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'India can grow at 10% if deficit halved'

November 18, 2003 14:33 IST
Last Updated: November 18, 2003 15:18 IST


Government plans to bring down the combined fiscal deficit of the Centre and states by 5-6 per cent through higher tax mobilisation and lowering interest outgo, as part of the broad strategy to sustain 8-10 per cent GDP growth in the next five years.

Without slashing subsidies drastically, finance ministry is hopeful that the combined fiscal deficit should come down to 4-5 per cent in five years from the present level of over 10 per cent.

"A 5-6 per cent downward correction is required for the fiscal deficit. About three-fourth of this could be achieved through increased tax collection and one-fourth from lower interest payments," a senior finance ministry official said.

The Tax-GDP ratio in India was very low at about 7-8 per cent and it should go up by 3-4 per cent in the next five years, he said.

Introduction of value-added tax would also increase revenue collection for the states and help them address their fiscal woes.

"We were ready for VAT this year but many states could not come up with the legislations. VAT, which would ensure a seamless transaction, would increase compliance and increase the tax-GDP ratio," the official said, adding the government was hopeful of introducing VAT in 12 months.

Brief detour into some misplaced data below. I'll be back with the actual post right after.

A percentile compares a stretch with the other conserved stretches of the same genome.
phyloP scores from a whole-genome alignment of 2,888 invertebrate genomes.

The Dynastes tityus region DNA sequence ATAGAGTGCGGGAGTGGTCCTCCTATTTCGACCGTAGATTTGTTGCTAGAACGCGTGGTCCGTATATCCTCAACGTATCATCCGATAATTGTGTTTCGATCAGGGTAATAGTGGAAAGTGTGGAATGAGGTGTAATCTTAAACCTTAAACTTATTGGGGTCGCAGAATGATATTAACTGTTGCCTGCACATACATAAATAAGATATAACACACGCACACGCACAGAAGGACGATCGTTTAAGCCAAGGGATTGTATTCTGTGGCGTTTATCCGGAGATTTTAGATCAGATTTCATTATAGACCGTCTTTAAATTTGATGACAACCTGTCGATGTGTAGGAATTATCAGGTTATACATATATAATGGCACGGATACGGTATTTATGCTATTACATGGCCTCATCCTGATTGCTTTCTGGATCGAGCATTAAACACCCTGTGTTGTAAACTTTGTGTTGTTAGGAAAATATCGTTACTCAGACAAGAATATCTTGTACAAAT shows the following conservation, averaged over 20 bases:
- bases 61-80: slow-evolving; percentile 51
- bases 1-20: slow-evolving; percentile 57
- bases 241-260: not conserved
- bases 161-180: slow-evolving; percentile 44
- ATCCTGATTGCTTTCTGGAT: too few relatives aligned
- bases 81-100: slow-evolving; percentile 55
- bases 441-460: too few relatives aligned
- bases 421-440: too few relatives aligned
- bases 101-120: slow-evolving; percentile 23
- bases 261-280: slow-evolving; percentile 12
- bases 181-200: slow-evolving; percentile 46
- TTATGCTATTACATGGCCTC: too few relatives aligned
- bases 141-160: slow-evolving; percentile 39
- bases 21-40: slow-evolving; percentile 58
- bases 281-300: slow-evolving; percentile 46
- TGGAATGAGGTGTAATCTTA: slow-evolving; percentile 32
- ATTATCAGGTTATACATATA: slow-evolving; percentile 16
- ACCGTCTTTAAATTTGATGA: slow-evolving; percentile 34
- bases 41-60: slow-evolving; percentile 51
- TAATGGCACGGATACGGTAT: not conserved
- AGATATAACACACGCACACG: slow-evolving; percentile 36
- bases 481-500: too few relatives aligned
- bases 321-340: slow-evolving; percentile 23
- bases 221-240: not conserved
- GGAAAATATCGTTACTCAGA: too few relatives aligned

Moreover, the Fiscal Responsibility and Budget Management Act would enable the Centre to rein in its deficit. States are also coming up with similar legislations to control their deficits, he said.

While identifying fiscal deficit as the "pressure point", which may come in the way of attaining higher growth, the finance ministry has accorded top priority to infrastructure development, modernisation of agriculture, higher investment in education and bringing down tariff to single digit from the present average rate of 18 per cent.

With these, the ministry hopes the country would be able to sustain high economic growth, reduce poverty and increase employment.

"We are at the threshold of the golden age of growth. GDP growth, which is slated to be over 7.0 per cent this fiscal, would be mind-boggling and go up to 8-10 per cent in the medium term," the finance ministry official said.

While attributing the excellent monsoon as the "tipping point" for the projected 7.0 per cent growth this fiscal, the official pointed out that reforms of the last few years have started to bear fruits and "solid" changes are taking place in the economy.

Low interest regime was having a positive impact on the bottomline of corporates and even the maligned PSUs were showing impressive results.

Even investor costs have gone down by 50 per cent, which is reflective of underlying policies and efficiency.

The official pointed to the number of trades in India's premier bourse National Stock Exchange and said it was higher than that of New York Stock Exchange.


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